Although medicinal mushrooms are becoming more widely appreciated, there are some hurdles to get over if they’re to really come into their own says Jane Wolfe
Packed with vitamins, minerals and immune-supporting compounds such as polysaccharides (including beta-glucans), glycoproteins, ergosterols and triterpenoids, medicinal mushrooms are well positioned to become the superfood of the future, and reishi, cordyceps and chaga are becoming familiar names in health store aisles.
“Mushrooms are described as biological response modifiers,” explains Graham Botfield, marketing and technical director, Living Planet Distribution, which distributes Mushrooms 4 Life in the UK. “In essence, they have the ability to help the body rebalance at a cellular level when things get corrupted. Mushrooms all have a general effect on supporting the immune system, largely through their beta-glucans content, but each mushroom has its own unique properties which work on specific areas of health, so that’s where the skill comes in. They mostly work holistically, and they work amazingly well.”
“One of the main reasons for the popularity of medicinal mushrooms is the fact they increase vitality via various pathways,” adds Asen Kyushev, naturopathic nutritionist and co-founder of Nutri-Fungi. As well as balancing immune response and cholesterol, they have antioxidant, anti-inflammatory, anti-viral, antibacterial and anti-fungal properties, support liver function, optimize energy, support nerve repair, are adaptogenic, and promote relaxation.
Retailer Julie Goodwin from Natural Health says mushrooms are increasingly popular. “There’s definitely an interest at the moment, and this is mainly customer-driven. And if customers don’t know about them, they are very open to learn. We recommend mushrooms a lot now – they work so effectively with the body.”
Knowledge is key
However, she does feel that more education is needed around the subject for the category to grow. “We’re all looking for the next thing, and mushrooms are becoming more common, but there should definitely be more education. This is absolutely key. We’ve had some training, and I find mushrooms fascinating, but for us we still don’t know enough about them.”
Botfield concurs: “The market has been led by America and Canada, while we’ve lagged behind, in part because there is some nervousness around mushrooms – the association with magic mushrooms, them being a fungus and the connotations with candida, which are completely unfounded. There is a lack of education. It is creeping through, but information channels still need to be set up.”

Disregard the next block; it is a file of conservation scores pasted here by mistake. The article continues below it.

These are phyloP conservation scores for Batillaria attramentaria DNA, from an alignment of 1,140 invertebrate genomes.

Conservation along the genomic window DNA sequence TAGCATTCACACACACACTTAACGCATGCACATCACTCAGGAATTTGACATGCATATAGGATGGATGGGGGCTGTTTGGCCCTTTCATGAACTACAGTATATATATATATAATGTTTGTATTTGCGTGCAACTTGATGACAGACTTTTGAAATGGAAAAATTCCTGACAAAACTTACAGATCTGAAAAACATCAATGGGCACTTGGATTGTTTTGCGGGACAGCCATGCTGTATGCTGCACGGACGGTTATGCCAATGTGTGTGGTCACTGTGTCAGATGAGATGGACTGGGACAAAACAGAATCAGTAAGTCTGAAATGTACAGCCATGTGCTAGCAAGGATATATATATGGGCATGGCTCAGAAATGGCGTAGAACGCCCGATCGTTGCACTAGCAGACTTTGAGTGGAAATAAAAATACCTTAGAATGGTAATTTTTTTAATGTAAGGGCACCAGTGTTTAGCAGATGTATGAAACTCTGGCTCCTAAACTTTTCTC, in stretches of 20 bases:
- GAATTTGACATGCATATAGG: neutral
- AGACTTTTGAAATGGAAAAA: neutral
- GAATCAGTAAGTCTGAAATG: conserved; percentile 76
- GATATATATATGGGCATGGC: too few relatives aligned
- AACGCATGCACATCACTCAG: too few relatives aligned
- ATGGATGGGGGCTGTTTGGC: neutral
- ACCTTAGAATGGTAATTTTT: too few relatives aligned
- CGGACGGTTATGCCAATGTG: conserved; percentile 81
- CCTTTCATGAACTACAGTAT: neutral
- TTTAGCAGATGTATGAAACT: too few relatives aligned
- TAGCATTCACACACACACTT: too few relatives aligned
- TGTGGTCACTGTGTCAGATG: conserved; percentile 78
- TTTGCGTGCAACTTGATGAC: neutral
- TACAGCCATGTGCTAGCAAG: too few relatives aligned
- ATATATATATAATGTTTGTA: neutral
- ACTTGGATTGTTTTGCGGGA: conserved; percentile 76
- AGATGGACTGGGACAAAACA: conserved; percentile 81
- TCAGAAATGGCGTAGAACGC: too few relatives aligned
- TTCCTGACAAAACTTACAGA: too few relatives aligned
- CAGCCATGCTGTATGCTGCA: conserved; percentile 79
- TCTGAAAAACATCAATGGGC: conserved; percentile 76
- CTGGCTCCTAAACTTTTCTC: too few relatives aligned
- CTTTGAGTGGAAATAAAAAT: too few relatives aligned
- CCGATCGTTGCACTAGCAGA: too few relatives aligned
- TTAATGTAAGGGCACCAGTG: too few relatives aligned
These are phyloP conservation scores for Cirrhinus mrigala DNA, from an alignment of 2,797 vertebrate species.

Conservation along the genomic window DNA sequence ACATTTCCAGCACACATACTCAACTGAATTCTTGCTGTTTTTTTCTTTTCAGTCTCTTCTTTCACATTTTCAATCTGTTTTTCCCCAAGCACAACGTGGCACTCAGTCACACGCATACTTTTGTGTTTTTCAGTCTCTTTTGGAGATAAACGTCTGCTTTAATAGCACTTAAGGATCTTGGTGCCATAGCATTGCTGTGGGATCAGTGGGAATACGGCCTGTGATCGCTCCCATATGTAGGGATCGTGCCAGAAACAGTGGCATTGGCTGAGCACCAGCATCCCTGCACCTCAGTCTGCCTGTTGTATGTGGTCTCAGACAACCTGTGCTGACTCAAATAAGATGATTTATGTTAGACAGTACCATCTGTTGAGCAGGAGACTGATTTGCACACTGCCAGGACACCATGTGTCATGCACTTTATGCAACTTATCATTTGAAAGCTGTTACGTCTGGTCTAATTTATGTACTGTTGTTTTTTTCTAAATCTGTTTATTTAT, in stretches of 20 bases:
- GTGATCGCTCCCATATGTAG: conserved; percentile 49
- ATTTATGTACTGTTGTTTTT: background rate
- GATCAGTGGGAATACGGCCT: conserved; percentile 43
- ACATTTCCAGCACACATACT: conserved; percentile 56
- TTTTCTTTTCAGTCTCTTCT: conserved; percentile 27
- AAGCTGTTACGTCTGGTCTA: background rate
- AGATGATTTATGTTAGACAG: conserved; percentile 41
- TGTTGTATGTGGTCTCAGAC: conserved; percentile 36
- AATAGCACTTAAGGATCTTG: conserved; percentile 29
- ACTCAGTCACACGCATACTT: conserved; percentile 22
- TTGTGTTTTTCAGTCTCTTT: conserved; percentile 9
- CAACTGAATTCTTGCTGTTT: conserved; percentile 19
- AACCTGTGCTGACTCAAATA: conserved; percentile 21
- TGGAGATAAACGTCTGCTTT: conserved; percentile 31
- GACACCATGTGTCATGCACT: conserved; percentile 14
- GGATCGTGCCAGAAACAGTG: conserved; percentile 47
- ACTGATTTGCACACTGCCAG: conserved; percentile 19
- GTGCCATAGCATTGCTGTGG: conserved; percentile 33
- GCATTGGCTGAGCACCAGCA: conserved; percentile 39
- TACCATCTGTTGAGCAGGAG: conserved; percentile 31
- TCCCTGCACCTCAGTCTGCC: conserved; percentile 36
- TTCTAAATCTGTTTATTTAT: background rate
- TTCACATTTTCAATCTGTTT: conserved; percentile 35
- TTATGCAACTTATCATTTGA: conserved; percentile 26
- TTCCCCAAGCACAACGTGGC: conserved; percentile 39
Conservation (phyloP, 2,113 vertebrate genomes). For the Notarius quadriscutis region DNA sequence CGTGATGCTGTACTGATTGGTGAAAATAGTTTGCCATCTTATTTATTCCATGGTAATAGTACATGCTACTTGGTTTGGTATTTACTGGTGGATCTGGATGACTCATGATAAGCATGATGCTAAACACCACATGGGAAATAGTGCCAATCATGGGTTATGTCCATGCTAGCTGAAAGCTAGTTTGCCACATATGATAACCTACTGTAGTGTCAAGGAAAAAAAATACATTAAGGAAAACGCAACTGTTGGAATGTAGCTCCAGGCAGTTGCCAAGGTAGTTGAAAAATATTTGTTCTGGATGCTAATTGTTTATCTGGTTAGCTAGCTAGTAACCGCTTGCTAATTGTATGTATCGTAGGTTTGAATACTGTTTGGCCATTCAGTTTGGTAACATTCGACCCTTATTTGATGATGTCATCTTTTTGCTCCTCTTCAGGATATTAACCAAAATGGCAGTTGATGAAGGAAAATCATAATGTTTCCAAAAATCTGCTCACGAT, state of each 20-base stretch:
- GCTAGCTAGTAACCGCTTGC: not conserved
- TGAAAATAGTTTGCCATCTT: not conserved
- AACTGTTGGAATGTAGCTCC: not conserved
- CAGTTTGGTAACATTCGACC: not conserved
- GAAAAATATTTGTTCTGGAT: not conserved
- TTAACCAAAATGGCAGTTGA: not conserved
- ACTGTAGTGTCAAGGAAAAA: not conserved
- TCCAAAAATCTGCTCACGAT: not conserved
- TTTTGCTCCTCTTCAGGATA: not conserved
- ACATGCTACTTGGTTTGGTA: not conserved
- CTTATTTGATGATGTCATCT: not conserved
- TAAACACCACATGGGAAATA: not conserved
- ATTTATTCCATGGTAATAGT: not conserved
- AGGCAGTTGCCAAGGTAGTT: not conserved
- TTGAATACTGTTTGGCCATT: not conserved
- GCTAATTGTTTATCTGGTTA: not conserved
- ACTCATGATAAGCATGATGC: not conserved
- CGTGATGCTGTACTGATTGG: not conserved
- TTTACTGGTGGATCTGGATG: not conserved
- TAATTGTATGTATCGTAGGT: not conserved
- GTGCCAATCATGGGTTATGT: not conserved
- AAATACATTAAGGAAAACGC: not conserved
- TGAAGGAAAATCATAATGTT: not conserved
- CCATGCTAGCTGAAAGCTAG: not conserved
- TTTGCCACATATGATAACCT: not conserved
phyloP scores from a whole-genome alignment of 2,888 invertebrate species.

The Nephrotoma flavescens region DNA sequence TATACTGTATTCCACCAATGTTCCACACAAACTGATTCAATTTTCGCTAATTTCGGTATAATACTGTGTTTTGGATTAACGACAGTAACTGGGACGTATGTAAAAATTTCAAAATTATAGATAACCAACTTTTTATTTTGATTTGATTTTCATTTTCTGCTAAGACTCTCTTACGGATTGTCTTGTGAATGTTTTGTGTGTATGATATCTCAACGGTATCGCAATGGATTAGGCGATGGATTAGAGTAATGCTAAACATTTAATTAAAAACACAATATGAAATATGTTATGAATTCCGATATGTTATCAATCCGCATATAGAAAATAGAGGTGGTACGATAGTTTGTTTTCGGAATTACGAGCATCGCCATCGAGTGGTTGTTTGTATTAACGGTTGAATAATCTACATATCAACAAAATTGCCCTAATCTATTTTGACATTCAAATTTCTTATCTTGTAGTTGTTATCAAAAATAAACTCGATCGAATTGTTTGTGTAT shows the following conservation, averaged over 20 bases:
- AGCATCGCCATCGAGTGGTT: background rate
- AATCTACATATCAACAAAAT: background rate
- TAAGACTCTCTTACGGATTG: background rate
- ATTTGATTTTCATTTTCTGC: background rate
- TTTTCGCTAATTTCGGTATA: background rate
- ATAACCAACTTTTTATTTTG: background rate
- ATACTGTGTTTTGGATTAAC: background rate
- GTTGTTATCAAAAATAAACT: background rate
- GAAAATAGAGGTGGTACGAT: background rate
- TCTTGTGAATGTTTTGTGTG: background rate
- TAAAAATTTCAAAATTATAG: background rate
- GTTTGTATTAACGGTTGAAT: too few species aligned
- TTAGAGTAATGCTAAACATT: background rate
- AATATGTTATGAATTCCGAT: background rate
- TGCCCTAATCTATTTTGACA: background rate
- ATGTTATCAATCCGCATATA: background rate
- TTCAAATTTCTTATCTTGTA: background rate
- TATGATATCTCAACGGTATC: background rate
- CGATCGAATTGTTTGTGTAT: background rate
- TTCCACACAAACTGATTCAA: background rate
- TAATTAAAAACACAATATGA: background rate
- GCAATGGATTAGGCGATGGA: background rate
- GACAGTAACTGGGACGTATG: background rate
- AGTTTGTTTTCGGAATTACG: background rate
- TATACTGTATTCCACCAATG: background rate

Botfield recommends people read Medicinal Mushrooms: A Clinical Guide by Mushrooms 4 Life founder Martin Powell, and consumers can also use the company’s technical helpline.
Kyushev believes manufacturers should be making more effort to educate consumers. “We’ve tried to do exactly that – we have a YouTube channel, a website and a blog to help people understand these products. I think people should be looking into what the long-standing brands have to say and get information first-hand from people in the industry who know what they’re doing – who know the entire process from A-Z.”
The cancer connection
One major stumbling block to mushrooms blooming in the natural health arena is the fact that many people are looking to them for use in cancer. Obviously no claims can be made, but people are doing their own research and discovering their benefits.
“Mushroom extracts are often clinically used as supplements for patients having radiotherapy and chemotherapy as these treatments have numerous side effects, which are reduced when mushroom extracts are used. Traditional Chinese Medicine doctors have been using mushrooms for thousands of years with no adverse effects. Western science confirms the same.”
“Generally, most medicinal mushrooms are very safe and work well with the chronic conditions which are common in the 21st century – immune-dominant conditions,” adds Botfield. “Interest is coming through website groups which advise people on certain conditions, and research continues to support the therapeutic effects of mushrooms.”
As mushrooms become more mainstream and more brands appear, quality and efficacy will undoubtedly vary. “Quality is going to be a problem as the sector grows,” Botfield warns. “The different parts of a mushroom have varying degrees of health benefit depending on the type. For example the mycelium of chaga is far less beneficial than its conk, but in other mushrooms the mycelium has important nutrients, so it gets complicated. We focus on each mushroom for its specific benefits. Most companies take a standard approach, ie they use either fruiting bodies or mycelium, so some products could be effective but others less so if they don’t use the appropriate approach. Our products usually contain a combination of extract and the biomass to benefit from both approaches. But our chaga and reishi contain just extracts as this is uniquely important for these two.”